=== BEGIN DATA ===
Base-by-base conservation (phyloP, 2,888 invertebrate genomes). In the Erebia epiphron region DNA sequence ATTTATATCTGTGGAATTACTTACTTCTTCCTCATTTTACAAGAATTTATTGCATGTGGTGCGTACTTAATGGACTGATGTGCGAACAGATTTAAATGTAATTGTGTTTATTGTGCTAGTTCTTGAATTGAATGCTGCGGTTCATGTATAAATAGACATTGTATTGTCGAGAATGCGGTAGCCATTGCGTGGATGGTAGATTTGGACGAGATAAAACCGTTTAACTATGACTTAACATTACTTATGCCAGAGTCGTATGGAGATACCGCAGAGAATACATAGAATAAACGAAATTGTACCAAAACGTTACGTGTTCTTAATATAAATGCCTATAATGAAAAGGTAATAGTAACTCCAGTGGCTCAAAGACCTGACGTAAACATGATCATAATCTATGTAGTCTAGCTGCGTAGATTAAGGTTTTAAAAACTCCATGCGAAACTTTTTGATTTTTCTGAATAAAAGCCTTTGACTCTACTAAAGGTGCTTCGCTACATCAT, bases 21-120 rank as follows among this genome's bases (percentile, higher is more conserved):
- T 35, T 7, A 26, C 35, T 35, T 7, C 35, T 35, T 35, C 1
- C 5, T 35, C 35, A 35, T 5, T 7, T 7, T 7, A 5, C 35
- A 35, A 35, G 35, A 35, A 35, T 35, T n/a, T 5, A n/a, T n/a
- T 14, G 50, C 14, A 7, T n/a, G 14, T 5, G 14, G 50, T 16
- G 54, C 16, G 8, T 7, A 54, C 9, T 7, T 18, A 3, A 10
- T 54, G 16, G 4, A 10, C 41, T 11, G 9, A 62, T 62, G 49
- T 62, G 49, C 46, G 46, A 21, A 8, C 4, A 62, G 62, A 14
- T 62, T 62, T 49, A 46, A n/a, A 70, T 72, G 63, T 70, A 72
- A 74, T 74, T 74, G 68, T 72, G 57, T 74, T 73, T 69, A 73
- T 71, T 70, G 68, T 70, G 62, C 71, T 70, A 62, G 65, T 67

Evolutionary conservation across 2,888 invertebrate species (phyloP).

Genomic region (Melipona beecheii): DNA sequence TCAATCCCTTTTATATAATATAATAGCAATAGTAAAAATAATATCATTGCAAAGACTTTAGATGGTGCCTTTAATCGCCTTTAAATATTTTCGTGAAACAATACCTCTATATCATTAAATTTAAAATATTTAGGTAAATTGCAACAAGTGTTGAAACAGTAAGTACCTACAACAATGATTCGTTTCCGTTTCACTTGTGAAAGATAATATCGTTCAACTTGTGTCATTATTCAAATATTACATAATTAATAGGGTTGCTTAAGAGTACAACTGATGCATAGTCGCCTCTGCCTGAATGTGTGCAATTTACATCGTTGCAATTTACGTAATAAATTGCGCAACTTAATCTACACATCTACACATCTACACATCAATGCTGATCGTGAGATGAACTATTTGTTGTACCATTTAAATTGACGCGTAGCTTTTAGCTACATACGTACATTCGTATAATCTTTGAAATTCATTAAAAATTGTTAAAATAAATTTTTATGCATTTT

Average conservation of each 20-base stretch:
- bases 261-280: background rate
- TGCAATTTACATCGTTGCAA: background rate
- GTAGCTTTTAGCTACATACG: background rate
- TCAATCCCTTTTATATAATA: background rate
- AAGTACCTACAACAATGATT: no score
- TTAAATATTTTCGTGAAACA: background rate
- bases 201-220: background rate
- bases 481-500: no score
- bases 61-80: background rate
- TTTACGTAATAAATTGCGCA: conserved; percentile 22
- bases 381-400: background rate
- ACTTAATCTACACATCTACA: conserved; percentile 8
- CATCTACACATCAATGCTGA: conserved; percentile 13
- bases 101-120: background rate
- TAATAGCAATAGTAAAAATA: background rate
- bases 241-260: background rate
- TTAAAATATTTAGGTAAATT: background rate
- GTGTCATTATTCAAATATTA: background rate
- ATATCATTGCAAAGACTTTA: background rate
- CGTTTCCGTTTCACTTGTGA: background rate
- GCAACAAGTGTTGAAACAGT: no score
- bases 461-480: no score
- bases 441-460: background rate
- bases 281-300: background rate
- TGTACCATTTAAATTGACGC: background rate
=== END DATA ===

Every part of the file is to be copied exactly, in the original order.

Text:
Base-by-base conservation (phyloP, 2,888 invertebrate genomes). In the Erebia epiphron region DNA sequence ATTTATATCTGTGGAATTACTTACTTCTTCCTCATTTTACAAGAATTTATTGCATGTGGTGCGTACTTAATGGACTGATGTGCGAACAGATTTAAATGTAATTGTGTTTATTGTGCTAGTTCTTGAATTGAATGCTGCGGTTCATGTATAAATAGACATTGTATTGTCGAGAATGCGGTAGCCATTGCGTGGATGGTAGATTTGGACGAGATAAAACCGTTTAACTATGACTTAACATTACTTATGCCAGAGTCGTATGGAGATACCGCAGAGAATACATAGAATAAACGAAATTGTACCAAAACGTTACGTGTTCTTAATATAAATGCCTATAATGAAAAGGTAATAGTAACTCCAGTGGCTCAAAGACCTGACGTAAACATGATCATAATCTATGTAGTCTAGCTGCGTAGATTAAGGTTTTAAAAACTCCATGCGAAACTTTTTGATTTTTCTGAATAAAAGCCTTTGACTCTACTAAAGGTGCTTCGCTACATCAT, bases 21-120 rank as follows among this genome's bases (percentile, higher is more conserved):
- T 35, T 7, A 26, C 35, T 35, T 7, C 35, T 35, T 35, C 1
- C 5, T 35, C 35, A 35, T 5, T 7, T 7, T 7, A 5, C 35
- A 35, A 35, G 35, A 35, A 35, T 35, T n/a, T 5, A n/a, T n/a
- T 14, G 50, C 14, A 7, T n/a, G 14, T 5, G 14, G 50, T 16
- G 54, C 16, G 8, T 7, A 54, C 9, T 7, T 18, A 3, A 10
- T 54, G 16, G 4, A 10, C 41, T 11, G 9, A 62, T 62, G 49
- T 62, G 49, C 46, G 46, A 21, A 8, C 4, A 62, G 62, A 14
- T 62, T 62, T 49, A 46, A n/a, A 70, T 72, G 63, T 70, A 72
- A 74, T 74, T 74, G 68, T 72, G 57, T 74, T 73, T 69, A 73
- T 71, T 70, G 68, T 70, G 62, C 71, T 70, A 62, G 65, T 67

Evolutionary conservation across 2,888 invertebrate species (phyloP).

Genomic region (Melipona beecheii): DNA sequence TCAATCCCTTTTATATAATATAATAGCAATAGTAAAAATAATATCATTGCAAAGACTTTAGATGGTGCCTTTAATCGCCTTTAAATATTTTCGTGAAACAATACCTCTATATCATTAAATTTAAAATATTTAGGTAAATTGCAACAAGTGTTGAAACAGTAAGTACCTACAACAATGATTCGTTTCCGTTTCACTTGTGAAAGATAATATCGTTCAACTTGTGTCATTATTCAAATATTACATAATTAATAGGGTTGCTTAAGAGTACAACTGATGCATAGTCGCCTCTGCCTGAATGTGTGCAATTTACATCGTTGCAATTTACGTAATAAATTGCGCAACTTAATCTACACATCTACACATCTACACATCAATGCTGATCGTGAGATGAACTATTTGTTGTACCATTTAAATTGACGCGTAGCTTTTAGCTACATACGTACATTCGTATAATCTTTGAAATTCATTAAAAATTGTTAAAATAAATTTTTATGCATTTT

Average conservation of each 20-base stretch:
- bases 261-280: background rate
- TGCAATTTACATCGTTGCAA: background rate
- GTAGCTTTTAGCTACATACG: background rate
- TCAATCCCTTTTATATAATA: background rate
- AAGTACCTACAACAATGATT: no score
- TTAAATATTTTCGTGAAACA: background rate
- bases 201-220: background rate
- bases 481-500: no score
- bases 61-80: background rate
- TTTACGTAATAAATTGCGCA: conserved; percentile 22
- bases 381-400: background rate
- ACTTAATCTACACATCTACA: conserved; percentile 8
- CATCTACACATCAATGCTGA: conserved; percentile 13
- bases 101-120: background rate
- TAATAGCAATAGTAAAAATA: background rate
- bases 241-260: background rate
- TTAAAATATTTAGGTAAATT: background rate
- GTGTCATTATTCAAATATTA: background rate
- ATATCATTGCAAAGACTTTA: background rate
- CGTTTCCGTTTCACTTGTGA: background rate
- GCAACAAGTGTTGAAACAGT: no score
- bases 461-480: no score
- bases 441-460: background rate
- bases 281-300: background rate
- TGTACCATTTAAATTGACGC: background rate